Tuesday, March 29, 2016

Dear High School Friends,


So I hear there's this thing called College Decisions coming out soon. (Actually, I'm pretty sure a bunch of them already came out, so oops.) And because this thing is somewhat of a pretty big deal, I just wanted to say:

1) Good luck! I hope all the wonderful places you applied to made the right choice and said yes! And if you've already heard Yes from said wonderful places, then congratulations! You are wonderful, and I'm so, so happy for you.

2) I very dearly hope this doesn't apply to you, but if all does not go well, I have some attempted words of encouragement:

Okay, scratch that. I actually don't. I could be all,

which is true, but I'm guessing you've already heard that, and I'm guessing it's not exactly the first thing you want to hear after reading a letter you didn't want to read.

So instead I'm going to tell you a story.

It starts with a fun fact that maybe not all of you know about me: a year ago, when those end-of-March college decisions came out for me, I didn't get into a single college*.

Not a single one.

And unlike what people generally advise you to think, I was not thinking along the lines of, Oh, it's okay! Those schools don't know what they're missing, and I will be successful in life no matter where I end up!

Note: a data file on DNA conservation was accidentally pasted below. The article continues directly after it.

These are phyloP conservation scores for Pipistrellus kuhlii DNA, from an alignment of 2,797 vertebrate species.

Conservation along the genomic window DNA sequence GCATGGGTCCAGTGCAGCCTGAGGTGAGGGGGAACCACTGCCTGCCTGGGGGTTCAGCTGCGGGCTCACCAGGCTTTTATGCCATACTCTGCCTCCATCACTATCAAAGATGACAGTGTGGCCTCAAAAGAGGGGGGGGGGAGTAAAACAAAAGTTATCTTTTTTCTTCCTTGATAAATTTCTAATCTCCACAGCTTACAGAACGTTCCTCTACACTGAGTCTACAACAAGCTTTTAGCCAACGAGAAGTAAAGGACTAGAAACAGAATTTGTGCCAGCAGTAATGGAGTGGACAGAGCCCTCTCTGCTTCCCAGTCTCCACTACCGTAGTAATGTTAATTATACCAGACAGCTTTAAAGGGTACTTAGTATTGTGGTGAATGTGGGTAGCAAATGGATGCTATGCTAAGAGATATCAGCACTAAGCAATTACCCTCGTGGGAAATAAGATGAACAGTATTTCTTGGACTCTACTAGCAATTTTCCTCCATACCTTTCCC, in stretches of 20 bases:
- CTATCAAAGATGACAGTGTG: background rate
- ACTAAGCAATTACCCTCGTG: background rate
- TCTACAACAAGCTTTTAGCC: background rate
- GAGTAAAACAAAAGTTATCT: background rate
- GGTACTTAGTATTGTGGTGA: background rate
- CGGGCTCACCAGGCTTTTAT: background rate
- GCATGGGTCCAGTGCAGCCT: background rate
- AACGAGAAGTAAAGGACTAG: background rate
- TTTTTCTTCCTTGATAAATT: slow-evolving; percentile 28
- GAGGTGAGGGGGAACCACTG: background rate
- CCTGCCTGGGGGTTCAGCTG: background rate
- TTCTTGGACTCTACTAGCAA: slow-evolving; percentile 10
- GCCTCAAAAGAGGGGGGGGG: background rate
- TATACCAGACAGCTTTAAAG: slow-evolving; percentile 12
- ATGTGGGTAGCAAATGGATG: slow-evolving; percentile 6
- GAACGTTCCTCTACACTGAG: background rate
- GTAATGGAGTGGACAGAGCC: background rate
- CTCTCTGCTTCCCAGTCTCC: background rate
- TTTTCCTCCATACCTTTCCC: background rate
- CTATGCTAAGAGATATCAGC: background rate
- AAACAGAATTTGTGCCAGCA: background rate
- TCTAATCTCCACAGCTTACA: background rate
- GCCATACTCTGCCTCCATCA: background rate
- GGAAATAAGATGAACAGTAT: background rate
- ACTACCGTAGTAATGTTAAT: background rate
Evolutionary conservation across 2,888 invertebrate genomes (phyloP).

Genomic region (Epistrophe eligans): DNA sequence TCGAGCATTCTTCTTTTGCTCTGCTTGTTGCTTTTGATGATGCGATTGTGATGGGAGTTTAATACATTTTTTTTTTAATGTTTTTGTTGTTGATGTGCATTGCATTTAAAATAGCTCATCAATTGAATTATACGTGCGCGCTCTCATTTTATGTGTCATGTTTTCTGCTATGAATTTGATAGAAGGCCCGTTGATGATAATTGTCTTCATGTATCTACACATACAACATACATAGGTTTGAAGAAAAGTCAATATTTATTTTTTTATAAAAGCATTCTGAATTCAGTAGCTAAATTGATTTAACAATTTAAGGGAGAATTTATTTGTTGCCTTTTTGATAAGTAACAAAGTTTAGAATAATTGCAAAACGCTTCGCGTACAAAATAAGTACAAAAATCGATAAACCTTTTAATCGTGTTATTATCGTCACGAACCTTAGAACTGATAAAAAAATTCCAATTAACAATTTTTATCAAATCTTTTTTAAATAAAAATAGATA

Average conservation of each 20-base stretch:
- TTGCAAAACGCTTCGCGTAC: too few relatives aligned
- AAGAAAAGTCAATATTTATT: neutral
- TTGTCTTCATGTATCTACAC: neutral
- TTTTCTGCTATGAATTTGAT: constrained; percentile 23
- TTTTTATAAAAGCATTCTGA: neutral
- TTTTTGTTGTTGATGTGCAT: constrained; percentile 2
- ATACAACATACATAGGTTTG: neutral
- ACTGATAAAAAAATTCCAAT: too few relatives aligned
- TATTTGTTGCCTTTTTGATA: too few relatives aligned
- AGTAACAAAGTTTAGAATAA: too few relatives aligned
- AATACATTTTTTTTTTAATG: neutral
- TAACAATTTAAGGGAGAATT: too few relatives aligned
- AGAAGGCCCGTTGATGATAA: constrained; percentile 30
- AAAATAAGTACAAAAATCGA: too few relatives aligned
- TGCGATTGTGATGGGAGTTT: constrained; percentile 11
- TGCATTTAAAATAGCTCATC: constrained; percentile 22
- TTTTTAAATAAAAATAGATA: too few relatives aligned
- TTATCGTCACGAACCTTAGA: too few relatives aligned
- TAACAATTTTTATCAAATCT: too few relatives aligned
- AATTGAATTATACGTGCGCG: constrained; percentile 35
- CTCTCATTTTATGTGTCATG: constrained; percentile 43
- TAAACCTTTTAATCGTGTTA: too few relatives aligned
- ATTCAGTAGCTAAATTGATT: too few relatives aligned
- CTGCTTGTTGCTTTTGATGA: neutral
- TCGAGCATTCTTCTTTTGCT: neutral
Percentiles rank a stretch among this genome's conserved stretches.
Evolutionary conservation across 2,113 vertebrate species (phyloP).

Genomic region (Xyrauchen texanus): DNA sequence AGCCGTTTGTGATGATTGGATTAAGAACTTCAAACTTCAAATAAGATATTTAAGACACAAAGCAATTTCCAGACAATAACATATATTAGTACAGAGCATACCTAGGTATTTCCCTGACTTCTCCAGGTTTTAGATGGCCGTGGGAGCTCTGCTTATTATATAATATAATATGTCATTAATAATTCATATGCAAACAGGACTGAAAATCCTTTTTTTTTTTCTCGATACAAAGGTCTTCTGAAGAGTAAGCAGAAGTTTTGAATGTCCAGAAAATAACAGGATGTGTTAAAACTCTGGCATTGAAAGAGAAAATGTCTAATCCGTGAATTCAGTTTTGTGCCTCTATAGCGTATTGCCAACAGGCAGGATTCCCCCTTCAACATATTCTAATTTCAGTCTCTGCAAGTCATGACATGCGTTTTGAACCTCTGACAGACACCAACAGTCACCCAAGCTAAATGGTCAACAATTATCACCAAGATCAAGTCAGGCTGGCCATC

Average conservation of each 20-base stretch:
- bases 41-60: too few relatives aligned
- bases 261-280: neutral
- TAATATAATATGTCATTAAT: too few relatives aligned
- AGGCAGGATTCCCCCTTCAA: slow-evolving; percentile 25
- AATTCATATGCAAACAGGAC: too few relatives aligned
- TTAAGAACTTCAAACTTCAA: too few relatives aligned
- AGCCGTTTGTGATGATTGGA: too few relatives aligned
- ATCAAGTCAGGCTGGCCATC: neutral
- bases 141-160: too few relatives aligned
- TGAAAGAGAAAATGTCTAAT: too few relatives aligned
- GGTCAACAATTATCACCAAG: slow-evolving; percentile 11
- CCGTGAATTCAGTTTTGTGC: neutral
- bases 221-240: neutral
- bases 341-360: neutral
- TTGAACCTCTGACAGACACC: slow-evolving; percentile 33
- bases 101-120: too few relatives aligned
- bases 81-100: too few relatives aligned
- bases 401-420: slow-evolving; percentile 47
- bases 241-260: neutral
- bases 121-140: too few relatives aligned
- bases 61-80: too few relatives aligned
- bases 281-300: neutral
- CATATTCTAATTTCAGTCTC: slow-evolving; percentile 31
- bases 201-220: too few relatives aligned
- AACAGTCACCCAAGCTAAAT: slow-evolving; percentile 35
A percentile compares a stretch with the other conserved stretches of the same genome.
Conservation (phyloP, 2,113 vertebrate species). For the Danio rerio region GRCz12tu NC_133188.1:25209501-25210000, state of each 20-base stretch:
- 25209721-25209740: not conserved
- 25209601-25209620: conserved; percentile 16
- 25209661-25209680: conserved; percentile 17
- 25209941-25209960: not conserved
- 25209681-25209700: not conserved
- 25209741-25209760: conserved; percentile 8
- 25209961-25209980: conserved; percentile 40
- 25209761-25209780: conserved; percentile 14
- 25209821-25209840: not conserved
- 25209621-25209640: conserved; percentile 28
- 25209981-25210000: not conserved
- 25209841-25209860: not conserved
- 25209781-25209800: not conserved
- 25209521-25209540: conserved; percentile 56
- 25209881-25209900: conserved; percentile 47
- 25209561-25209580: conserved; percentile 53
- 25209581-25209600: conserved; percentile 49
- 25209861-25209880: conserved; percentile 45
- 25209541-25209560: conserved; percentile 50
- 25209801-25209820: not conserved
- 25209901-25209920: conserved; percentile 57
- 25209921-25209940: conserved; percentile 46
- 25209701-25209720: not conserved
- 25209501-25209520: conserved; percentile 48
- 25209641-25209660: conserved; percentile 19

Instead, I logged off of the computer, walked across the house, and proceeded to watch movies on Netflix for probably the next eight hours.

And by the way, I'm talking about a me who promised that I wouldn't care what happened when decisions came out, who told other people that the outcome had a lot to do with luck anyway, who said that where you go pales in comparison to what you do.

I knew all that. I also knew I had very, very ridiculously miniscule-ly low chances of getting Yes letters from the places I got No letters from, and I was still kind of like,


And that's okay.

Sometimes life just happens that way.

Sometimes you know how you're supposed to cope with unpleasant things and you ignore all that anyway (i.e. binge watching Crash Course U.S. History videos the night before an APUSH test instead of, you know, outlining like a good student). Because it's hard to cope well with disappointing things, especially when they're seemingly big, like in the case of college decisions.

See, your mind starts to mess with you.

You start to think, If only I hadn't fallen asleep in physics that one day**, or If only I hadn't spent so much time yelling at unintelligent newspaper computers these past few months, or If only I'd known that Thoreau spent $28.12 on his cabin in the woods, because the outcome of some random sophomore year Transcendentalism quiz totally has the potential to alter the outcome of your entire life. (That's sarcasm. Don't question it.)
Whatifs are meanies. Try to ignore them.

Or maybe you think,

But I did everything I was supposed to!